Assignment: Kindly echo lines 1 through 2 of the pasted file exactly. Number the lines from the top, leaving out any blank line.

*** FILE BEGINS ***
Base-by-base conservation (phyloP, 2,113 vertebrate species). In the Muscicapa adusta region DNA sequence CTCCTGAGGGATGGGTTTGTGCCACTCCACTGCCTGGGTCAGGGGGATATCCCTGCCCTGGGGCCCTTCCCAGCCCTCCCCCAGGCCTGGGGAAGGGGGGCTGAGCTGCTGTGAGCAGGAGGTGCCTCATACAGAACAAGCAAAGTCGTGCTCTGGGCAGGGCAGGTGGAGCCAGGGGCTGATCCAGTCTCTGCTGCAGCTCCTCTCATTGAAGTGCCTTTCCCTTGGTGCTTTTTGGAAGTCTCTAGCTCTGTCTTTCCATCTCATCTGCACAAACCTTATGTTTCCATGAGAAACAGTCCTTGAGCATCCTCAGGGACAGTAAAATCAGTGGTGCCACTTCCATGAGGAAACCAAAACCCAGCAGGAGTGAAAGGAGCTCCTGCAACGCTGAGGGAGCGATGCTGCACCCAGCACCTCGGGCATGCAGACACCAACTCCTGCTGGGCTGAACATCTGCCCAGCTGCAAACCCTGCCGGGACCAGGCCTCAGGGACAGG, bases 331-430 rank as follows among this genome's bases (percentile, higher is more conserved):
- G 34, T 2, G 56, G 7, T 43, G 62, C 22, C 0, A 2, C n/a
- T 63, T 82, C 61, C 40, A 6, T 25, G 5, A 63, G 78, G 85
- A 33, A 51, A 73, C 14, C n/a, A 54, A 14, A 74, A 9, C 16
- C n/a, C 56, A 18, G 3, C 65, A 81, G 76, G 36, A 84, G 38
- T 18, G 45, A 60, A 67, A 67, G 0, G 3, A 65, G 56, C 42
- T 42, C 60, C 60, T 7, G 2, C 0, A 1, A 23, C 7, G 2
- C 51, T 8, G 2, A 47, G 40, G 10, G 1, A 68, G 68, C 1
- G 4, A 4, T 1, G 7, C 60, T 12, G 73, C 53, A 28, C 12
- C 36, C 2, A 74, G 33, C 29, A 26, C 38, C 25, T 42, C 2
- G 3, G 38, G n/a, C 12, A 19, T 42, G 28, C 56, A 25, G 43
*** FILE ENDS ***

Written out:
Base-by-base conservation (phyloP, 2,113 vertebrate species). In the Muscicapa adusta region DNA sequence CTCCTGAGGGATGGGTTTGTGCCACTCCACTGCCTGGGTCAGGGGGATATCCCTGCCCTGGGGCCCTTCCCAGCCCTCCCCCAGGCCTGGGGAAGGGGGGCTGAGCTGCTGTGAGCAGGAGGTGCCTCATACAGAACAAGCAAAGTCGTGCTCTGGGCAGGGCAGGTGGAGCCAGGGGCTGATCCAGTCTCTGCTGCAGCTCCTCTCATTGAAGTGCCTTTCCCTTGGTGCTTTTTGGAAGTCTCTAGCTCTGTCTTTCCATCTCATCTGCACAAACCTTATGTTTCCATGAGAAACAGTCCTTGAGCATCCTCAGGGACAGTAAAATCAGTGGTGCCACTTCCATGAGGAAACCAAAACCCAGCAGGAGTGAAAGGAGCTCCTGCAACGCTGAGGGAGCGATGCTGCACCCAGCACCTCGGGCATGCAGACACCAACTCCTGCTGGGCTGAACATCTGCCCAGCTGCAAACCCTGCCGGGACCAGGCCTCAGGGACAGG, bases 331-430 rank as follows among this genome's bases (percentile, higher is more conserved):
- G 34, T 2, G 56, G 7, T 43, G 62, C 22, C 0, A 2, C n/a